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1. That place that does contain

My books, the best companions, is to me

A glorious court, where hourly I converse

With the old sages and philosophers;

And sometimes, for variety, I confer

With o and emperors, and weigh their counseis.

BEAUMONT AND FLETCHER—The Elder Broth

er. Act I. Sc. 2.

2 We get no good By being ungenerous, even to a book, And calculating profits—so much help By so much reading. It is rather when We gloriously forget ourselves, and plunge Soul-forward, headlong, into a book's profound, Impassioned for its beauty, and salt of truth— 'Tis then we get the right good from a book. E. B. BRowNING—Aurora Leigh. Bk. I. L. 700. 3. Books, books, books! I had found the secret of a garret room Piled high with cases in my father's name; Piled high, packed large-where, creeping in and out Among the giant fossils of my past, Like some small nimble mouse between the ribs Of a mastodon, I nibbled here and there At this or that box, pulling through the gap, In heats of terror, haste, victorious joy, The first book first. And how I felt it beat Under my pillow, in the morning's dark, An hour before the sun would let me read! My books! At last, because the time was ripe, I chanced upon the poets. E. B. BRowNING—Aurora Leigh. Bk. I. L. 830.

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16

If a book come from the heart, it will contrive to reach other hearts; all art and authorcraft are of small amount to that.

cons–Heroes and Hero Worship. Lecture

17 All that Mankind has done, thought, gained or been it is lying as in magic preservation in the pages of Books. They are the chosen possession of men. cons—have and Hero Worship. Lecture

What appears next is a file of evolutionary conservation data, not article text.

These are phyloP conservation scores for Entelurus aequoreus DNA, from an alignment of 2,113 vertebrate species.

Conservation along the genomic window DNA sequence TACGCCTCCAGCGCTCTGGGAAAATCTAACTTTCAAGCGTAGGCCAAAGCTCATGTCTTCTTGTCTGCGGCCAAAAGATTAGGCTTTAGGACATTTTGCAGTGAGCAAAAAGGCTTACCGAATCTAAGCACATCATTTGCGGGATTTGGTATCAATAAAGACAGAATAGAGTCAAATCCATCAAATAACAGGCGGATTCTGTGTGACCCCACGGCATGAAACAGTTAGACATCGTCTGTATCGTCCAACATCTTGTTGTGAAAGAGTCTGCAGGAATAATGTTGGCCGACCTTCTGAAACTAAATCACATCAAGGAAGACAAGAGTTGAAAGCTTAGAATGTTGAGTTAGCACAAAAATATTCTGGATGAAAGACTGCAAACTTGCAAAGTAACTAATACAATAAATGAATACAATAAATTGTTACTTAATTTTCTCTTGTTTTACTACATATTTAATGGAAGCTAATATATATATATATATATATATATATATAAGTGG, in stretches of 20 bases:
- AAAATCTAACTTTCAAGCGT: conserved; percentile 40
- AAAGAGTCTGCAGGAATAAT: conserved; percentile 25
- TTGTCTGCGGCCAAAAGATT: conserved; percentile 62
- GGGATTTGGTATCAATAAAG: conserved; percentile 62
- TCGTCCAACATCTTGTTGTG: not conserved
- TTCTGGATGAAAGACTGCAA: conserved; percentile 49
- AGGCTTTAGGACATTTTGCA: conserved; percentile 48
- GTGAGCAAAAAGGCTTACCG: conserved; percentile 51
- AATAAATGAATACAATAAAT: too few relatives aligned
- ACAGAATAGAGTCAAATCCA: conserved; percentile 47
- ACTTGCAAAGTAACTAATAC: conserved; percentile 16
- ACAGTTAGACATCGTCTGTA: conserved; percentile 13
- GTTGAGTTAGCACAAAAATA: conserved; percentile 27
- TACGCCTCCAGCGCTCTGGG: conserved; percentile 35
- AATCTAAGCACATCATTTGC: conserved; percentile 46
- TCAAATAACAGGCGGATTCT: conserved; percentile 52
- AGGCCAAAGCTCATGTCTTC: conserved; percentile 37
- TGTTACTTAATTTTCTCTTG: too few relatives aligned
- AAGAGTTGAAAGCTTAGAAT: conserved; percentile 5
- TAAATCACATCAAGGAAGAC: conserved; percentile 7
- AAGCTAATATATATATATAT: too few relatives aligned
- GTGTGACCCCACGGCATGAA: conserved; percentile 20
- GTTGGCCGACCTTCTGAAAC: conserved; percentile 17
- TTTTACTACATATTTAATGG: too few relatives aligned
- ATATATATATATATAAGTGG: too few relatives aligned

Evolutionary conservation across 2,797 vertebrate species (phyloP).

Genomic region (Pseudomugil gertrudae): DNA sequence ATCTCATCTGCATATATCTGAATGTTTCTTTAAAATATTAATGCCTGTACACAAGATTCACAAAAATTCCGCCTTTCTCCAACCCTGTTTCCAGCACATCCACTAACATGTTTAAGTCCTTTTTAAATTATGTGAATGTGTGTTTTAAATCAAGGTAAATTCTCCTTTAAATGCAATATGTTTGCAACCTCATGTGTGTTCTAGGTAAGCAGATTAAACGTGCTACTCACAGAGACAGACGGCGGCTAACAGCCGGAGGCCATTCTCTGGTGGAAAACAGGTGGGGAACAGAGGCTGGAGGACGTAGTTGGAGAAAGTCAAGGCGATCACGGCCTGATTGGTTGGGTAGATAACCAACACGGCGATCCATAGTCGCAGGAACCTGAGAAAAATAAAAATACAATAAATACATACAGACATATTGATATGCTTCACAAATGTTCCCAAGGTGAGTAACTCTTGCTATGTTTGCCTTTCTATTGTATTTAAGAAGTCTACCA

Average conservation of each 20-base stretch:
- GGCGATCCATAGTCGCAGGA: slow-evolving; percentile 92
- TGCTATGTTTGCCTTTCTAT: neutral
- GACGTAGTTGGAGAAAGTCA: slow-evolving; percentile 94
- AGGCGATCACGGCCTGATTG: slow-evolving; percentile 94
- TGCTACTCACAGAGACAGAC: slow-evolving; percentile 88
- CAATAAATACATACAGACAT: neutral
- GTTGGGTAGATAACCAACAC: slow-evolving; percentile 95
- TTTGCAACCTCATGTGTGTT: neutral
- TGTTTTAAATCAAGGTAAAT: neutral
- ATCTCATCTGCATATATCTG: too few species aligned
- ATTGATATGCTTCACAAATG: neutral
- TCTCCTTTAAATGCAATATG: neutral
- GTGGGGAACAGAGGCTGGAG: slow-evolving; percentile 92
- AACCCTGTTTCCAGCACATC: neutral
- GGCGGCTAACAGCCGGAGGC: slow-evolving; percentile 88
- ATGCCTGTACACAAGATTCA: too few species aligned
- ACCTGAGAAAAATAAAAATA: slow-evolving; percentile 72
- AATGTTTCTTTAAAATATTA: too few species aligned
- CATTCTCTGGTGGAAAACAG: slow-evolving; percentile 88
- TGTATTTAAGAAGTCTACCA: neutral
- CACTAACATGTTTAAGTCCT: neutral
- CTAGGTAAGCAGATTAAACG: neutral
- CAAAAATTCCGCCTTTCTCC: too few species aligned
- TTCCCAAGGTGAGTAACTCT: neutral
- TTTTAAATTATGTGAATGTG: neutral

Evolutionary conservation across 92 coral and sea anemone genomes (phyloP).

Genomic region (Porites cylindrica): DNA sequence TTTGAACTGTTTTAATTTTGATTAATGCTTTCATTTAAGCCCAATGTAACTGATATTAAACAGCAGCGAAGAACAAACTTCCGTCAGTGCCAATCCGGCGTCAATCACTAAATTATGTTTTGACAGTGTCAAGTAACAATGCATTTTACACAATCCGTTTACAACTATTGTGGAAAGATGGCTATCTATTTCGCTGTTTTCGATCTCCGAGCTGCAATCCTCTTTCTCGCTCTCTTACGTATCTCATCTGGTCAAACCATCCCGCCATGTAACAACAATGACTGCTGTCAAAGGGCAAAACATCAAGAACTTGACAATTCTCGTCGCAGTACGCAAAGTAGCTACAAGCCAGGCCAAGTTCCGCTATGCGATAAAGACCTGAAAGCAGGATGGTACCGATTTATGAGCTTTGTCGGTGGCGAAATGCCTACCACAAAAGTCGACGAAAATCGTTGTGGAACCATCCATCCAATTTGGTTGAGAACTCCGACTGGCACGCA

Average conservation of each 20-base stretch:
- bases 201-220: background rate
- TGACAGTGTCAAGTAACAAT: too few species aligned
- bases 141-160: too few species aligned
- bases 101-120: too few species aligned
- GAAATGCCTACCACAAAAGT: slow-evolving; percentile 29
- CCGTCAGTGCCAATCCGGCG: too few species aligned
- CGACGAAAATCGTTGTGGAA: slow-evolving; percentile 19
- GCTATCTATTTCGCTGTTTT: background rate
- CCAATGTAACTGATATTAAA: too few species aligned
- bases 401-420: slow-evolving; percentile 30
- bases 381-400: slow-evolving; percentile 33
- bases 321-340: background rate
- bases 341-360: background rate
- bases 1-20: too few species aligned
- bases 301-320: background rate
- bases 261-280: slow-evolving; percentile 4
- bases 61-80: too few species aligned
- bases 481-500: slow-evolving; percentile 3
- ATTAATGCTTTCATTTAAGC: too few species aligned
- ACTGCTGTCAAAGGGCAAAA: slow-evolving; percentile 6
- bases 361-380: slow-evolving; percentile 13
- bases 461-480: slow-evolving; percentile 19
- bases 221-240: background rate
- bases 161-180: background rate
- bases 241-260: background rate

18 In books lies the soul of the whole Past Time; the articulate audible voice of the Past, when the body and material substance of it has altogether vanished like a dream. CARLYLE—Heroes and Hero Worship. The Hero as a Man of Letters.

19 The true University of these days is a collection of Books. CARLYLE—Heroes and Hero Worship. The Hero as a Man of Letters.

20

“There is no book so bad,” said the bachelor, “but something may be found in it.”

CERVANTEs—Don Quixote. Pt. II. Ch. III.

21

It is chiefly through books that we enjoy intercourse with superior minds, and these invaluable means of communication are in the reach of all. In the best books, great men talk to us, give us their most precious thoughts, and pour their souls into ours.

CHANNING—On Self-Culture.

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18 In every man's memory, with the hours when life culminated are usually associated certain books which met his views. EMERSON-Letters and Social Aims. Quotation and Originality. 19 There are many virtues in books, but the essential value is the adding of knowledge to our stock by the record of new facts, and, better, by the record of intuitions which distribute facts, and are the formulas which supersede all histories. EMERSON.—Letters and Social Aims. Persian Poetry. 20 We prize books, and they prize them most who are themselves wise. EMERSON.—Letters and Social Aims. Quotation and Originality.

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